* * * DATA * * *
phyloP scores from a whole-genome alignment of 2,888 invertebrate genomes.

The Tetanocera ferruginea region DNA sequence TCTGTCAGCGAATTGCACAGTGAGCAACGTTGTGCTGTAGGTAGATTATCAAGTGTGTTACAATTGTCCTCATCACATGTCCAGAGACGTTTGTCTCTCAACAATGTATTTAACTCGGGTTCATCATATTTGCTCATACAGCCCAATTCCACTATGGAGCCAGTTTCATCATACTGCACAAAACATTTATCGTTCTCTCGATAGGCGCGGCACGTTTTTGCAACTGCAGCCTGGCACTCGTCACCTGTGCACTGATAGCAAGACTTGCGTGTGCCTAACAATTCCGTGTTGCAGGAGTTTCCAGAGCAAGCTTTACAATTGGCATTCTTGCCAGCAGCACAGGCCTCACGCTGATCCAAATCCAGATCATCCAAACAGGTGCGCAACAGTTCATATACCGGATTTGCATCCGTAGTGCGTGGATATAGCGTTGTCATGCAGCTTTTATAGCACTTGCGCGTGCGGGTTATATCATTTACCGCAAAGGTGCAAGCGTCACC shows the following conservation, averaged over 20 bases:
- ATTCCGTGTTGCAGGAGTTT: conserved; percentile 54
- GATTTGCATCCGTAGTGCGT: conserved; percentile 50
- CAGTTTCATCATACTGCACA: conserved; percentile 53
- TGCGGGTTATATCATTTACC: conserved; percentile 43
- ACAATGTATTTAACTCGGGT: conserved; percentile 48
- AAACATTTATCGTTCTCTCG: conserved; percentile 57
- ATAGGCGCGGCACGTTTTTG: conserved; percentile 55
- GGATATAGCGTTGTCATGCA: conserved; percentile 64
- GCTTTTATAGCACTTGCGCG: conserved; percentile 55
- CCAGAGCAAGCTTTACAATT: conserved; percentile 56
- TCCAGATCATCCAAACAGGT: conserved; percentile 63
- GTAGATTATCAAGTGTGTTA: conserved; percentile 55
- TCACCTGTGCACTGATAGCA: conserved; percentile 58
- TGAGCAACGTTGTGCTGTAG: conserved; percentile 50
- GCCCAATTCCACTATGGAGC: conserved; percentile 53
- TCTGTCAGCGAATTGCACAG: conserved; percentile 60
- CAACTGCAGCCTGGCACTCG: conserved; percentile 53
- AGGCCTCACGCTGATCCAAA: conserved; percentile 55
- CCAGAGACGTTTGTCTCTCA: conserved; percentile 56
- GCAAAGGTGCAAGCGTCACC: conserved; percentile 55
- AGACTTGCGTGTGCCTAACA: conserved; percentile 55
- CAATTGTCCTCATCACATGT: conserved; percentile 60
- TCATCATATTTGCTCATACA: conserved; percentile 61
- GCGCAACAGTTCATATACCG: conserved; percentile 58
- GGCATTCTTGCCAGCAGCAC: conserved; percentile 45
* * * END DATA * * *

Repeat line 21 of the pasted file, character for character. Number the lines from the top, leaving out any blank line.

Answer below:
- CCAGAGACGTTTGTCTCTCA: conserved; percentile 56